YouTube recently announced its new(ish) TrueView ad system, which allows visitors to skip ads they’re not interested in. Specifically, “viewers can choose to skip a video ad after 5 seconds, and you only pay when the viewer has watched the full ad or 30 seconds, whichever is shorter.” (source: Google AdWords) View-through rates during the testing phase were between 20-70%.
Some in the ad community are happy with this trend as it allows them only to pay for those ads viewed. (That assumes consumers are watching and aren’t in the middle of multi-tasking when the ad is running – but that’s always been an issue.)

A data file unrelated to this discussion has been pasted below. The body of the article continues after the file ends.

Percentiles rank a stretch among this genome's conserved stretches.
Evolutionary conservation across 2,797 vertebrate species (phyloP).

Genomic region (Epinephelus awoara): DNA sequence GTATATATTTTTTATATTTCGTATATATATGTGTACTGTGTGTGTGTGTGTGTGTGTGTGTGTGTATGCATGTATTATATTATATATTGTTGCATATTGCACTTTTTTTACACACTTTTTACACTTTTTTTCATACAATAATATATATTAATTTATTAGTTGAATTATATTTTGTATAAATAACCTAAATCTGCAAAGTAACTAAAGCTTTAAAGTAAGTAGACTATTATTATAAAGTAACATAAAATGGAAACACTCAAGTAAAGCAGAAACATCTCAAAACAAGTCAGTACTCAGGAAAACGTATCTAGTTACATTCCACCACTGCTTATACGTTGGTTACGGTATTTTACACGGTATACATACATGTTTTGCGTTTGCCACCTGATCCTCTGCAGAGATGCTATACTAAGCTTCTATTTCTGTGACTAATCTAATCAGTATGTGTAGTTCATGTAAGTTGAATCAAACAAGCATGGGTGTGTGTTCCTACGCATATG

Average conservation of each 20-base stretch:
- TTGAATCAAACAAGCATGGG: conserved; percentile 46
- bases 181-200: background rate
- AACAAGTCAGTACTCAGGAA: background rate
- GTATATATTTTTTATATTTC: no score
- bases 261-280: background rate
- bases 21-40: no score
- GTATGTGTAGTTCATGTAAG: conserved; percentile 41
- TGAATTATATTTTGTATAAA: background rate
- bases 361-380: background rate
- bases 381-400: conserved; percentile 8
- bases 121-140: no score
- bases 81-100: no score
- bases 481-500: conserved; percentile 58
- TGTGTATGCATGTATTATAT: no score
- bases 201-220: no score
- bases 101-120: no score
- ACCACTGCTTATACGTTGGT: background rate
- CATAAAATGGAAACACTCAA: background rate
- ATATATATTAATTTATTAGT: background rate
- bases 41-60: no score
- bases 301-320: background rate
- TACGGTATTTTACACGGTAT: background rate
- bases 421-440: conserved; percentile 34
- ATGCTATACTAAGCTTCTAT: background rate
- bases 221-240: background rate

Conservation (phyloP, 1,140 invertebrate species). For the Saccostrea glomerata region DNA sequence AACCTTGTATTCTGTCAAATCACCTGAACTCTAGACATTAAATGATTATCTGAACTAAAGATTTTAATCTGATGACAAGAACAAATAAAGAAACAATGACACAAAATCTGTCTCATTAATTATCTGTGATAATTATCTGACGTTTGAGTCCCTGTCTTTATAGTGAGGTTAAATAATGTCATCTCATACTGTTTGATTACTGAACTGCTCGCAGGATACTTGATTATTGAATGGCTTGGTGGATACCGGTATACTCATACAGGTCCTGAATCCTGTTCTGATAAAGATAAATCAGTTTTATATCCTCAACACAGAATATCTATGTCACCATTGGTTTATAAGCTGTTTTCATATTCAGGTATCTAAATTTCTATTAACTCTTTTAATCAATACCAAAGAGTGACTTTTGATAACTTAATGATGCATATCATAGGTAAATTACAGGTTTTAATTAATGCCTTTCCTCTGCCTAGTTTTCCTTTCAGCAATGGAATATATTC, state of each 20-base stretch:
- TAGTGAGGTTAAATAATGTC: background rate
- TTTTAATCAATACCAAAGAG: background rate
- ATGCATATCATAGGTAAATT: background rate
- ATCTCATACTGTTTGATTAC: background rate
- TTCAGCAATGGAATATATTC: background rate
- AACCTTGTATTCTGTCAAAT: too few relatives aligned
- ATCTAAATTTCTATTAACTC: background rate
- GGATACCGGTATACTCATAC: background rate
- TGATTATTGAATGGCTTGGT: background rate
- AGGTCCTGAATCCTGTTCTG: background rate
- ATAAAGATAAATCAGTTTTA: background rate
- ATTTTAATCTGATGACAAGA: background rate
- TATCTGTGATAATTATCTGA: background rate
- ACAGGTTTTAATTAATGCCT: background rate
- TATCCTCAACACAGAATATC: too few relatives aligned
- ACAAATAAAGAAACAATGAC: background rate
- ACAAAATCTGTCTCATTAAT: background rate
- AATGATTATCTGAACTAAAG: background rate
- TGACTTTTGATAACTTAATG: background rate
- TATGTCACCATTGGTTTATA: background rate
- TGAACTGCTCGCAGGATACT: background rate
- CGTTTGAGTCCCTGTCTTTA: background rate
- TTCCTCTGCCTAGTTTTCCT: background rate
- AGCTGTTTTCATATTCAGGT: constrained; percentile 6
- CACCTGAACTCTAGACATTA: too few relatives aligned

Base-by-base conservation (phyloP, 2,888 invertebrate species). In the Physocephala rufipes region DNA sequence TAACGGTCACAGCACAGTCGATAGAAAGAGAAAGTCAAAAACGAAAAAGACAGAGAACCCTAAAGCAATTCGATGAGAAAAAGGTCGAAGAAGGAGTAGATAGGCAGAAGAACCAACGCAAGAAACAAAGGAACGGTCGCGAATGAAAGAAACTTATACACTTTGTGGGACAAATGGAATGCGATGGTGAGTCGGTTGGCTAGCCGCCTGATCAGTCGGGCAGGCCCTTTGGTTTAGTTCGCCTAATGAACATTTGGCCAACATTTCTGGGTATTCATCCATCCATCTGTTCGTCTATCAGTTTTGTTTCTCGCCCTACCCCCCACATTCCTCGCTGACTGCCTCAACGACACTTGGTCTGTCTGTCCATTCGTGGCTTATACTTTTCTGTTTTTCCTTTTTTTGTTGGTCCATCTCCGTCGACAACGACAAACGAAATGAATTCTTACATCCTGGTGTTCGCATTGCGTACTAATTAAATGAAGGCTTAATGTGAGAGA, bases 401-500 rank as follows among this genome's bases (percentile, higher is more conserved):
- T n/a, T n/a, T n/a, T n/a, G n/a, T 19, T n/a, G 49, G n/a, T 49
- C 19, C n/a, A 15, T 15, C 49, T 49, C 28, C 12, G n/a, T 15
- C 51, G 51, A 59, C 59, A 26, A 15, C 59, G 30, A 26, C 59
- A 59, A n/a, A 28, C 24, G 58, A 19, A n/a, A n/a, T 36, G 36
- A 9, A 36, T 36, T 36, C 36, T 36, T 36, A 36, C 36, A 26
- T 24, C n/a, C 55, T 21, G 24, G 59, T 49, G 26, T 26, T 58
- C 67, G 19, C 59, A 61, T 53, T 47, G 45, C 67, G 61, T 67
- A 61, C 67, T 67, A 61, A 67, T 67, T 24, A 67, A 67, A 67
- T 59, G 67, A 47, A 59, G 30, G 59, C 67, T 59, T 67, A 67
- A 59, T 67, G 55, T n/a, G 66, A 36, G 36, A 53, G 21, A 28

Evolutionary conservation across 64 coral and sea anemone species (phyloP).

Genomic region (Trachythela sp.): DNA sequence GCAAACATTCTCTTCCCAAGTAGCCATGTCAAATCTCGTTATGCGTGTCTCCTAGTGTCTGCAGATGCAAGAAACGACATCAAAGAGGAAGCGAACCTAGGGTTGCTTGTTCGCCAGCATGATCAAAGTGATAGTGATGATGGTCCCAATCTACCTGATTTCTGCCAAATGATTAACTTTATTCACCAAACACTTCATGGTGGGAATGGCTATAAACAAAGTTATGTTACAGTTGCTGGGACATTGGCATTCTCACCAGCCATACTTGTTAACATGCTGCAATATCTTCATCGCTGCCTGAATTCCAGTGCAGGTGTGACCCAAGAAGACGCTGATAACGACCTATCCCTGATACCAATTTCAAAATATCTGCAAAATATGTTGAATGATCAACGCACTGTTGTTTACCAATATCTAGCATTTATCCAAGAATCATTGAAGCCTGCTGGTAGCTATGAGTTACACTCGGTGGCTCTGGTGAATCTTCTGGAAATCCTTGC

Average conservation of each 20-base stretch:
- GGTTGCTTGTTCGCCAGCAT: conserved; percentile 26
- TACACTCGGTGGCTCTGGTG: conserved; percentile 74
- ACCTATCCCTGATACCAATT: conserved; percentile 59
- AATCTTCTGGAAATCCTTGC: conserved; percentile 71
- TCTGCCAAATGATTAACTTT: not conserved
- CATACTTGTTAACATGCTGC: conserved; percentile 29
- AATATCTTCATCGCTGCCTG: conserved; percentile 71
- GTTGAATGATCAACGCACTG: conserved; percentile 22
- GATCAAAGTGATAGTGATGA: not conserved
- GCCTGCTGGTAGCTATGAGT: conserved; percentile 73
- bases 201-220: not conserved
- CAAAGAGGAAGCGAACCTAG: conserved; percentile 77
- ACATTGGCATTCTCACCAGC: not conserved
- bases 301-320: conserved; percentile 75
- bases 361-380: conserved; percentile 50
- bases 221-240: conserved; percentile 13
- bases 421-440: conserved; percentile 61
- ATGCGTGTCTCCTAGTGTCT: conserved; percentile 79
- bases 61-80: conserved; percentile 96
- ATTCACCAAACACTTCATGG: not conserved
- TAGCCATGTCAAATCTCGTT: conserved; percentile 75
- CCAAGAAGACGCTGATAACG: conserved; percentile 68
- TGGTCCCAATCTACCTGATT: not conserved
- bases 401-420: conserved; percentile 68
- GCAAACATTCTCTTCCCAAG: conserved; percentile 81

In the online world, pay-per-click has been around since the mid-1990s. The fact that this could be done for video and have appeal shouldn’t be a surprise.
With YouTube in particular, advertisers have been creating and posting special videos for quite some time, hoping a message goes viral. So this isn’t a passive ad placement channel to begin with.
However, I’m not sure how YouTube’s new system would translate to less video-intensive sites. Maybe the “choose one of three ads” approach, an option we’re seeing on several other sites, will become the better ad model for those outlets. It requires some captive attention and, by picking, consumers might be more likely to view the ad in this setting vs. the way video ads are run today.